Today I’m really pleased to feature an interview with Mark Penington of neo-rockabilly, psychobilly band, The Caravans. They’ve been one of my favourite bands since The Klub Foot days and remain so to this day. Their albums No Excuses and No Mercy are definitely amongst my most played albums of all time.
I had the pleasure of catching up with Mark recently to chat about his longstanding musical career and The Caravans. However, publishing this interview is bittersweet as I have some really sad news about the band, but first, let’s go right back to the beginning.
When were you first aware of music? What was being played at home or amongst your friends?
My parents were involved in music as long as I remember. My dad was always in bands so from an early age I was exposed. They were listening to anything from jazz to bluegrass, rock n roll, folk, some rhythm n blues and a lot of country. Dave Brubeck, Miles Davis, Jim Reeves Willie Nelson, Cab Calloway Flatt n Scruggs, Bill Monroe Elvis, Chuck Berry Eddie.
My friends were listening to mostly pop music at the time but my interest was mainly underground stuff I was picking up on late night radio. I heard The Cramps one night and the Dead Kennedys. This piqued my interest. Similarly, another show was playing stuff like early Elvis, Vincent and some Eddie Cochran. This was blowing me away. I thought I’d discovered something!
At school, a friend of mine who was a mod, slipped me a cassette one day in social studies and told me that if I liked Eddie, Gene and Elvis, then this would shake me up a bit. It was Crazy Cavan Live at the Rainbow. I loved it and went on the search for more. I discovered Gina and the Rockin Rebels, Jonny and the Jail Birds, Flying Saucers, The Riot Rockers. They were all predominantly ted bands but playing some rockabilly tunes as well.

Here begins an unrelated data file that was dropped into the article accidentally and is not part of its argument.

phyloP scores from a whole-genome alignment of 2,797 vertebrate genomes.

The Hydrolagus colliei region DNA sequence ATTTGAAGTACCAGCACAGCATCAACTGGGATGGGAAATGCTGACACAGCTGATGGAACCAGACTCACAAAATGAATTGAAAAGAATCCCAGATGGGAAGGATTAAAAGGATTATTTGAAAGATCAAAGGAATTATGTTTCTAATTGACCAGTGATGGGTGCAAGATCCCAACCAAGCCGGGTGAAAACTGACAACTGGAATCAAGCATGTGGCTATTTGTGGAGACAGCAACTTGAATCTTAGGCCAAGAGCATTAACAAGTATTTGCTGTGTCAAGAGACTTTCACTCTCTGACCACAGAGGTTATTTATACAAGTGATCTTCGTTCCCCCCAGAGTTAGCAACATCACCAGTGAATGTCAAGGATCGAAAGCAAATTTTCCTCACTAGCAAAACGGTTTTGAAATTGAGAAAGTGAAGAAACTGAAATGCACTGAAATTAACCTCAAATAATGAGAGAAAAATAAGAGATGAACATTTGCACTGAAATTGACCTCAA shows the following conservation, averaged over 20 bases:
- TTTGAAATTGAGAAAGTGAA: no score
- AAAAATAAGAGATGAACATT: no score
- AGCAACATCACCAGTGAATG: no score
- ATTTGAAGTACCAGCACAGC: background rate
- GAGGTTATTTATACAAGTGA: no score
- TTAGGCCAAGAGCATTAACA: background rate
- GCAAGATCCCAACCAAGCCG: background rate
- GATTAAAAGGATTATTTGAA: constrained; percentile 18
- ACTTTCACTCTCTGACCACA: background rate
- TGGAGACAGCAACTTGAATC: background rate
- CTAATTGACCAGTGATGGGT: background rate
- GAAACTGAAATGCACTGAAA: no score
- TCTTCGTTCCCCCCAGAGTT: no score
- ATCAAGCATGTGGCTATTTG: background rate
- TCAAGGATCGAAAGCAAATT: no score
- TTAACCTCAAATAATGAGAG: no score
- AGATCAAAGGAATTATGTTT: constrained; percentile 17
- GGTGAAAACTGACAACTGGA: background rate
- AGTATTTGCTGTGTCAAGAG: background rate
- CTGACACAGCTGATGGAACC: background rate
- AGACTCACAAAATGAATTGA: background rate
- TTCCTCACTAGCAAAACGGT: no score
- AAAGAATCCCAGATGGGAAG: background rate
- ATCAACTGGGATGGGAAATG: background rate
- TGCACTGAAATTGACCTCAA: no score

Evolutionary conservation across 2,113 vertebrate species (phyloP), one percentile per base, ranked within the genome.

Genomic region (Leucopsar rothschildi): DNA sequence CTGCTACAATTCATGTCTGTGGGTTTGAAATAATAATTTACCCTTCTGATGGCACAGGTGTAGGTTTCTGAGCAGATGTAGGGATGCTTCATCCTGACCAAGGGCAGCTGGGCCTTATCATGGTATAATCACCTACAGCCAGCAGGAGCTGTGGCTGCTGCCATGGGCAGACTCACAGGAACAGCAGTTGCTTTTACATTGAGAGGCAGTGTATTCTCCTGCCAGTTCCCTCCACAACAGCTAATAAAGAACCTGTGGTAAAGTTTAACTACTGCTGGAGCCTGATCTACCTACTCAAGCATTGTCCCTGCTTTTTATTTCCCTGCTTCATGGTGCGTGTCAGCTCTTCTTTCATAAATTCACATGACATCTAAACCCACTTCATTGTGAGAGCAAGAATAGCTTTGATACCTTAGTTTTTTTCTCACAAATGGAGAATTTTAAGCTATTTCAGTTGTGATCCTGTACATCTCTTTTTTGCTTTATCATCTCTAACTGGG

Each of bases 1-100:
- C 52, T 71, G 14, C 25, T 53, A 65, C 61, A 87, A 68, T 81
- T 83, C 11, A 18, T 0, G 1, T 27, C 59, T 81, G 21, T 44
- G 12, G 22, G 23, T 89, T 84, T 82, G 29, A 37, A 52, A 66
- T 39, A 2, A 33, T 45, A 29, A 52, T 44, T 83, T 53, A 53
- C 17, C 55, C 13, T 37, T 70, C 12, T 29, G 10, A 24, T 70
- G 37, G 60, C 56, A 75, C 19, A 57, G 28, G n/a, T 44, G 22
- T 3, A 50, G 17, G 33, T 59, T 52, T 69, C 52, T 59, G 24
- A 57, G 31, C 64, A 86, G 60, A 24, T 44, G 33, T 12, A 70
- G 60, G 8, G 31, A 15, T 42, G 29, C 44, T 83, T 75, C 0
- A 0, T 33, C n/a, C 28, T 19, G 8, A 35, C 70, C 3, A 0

Who was the first band you saw?
The mod guy, can’t remember his name, introduced me to a girl called Marion who was a couple of years older than me. She seemed to know everything about the rock ‘n’ roll scene as it was back then. I was fascinated and when she invited me to a gig in Northampton one Saturday night, I jumped at it. I was only 15 at the time so it wasn’t a given that I’d get in. I’m glad I did.
On the bill that night were The Polecats, Blue Cat Trio, The Jets and The Rambling Kats, who later became Coast To Coast, all using upright bass. I was totally blown away by what I saw and heard. I knew I had to have and learn to play one.
A year later I’d saved every penny from as many paper rounds as I could and bought one and started my first band The Cradle Rockers with guys I knew from school.
When did you start playing? Do you prefer bass or guitar?
I first started playing guitar at the age of 5 or 6, irritating my parents trying to emulate Chuck Berry riffs. I started on the double bass at 16. I loved both equally and still do.
How did you start the Caravans?
Cradle Rockers was my first band. I was in a band called The Jesters with Rough Diamonds legend Paul Owen Dawkins. We wanted different things so amicably we split. He started the Kingbeats and I started The Caravans.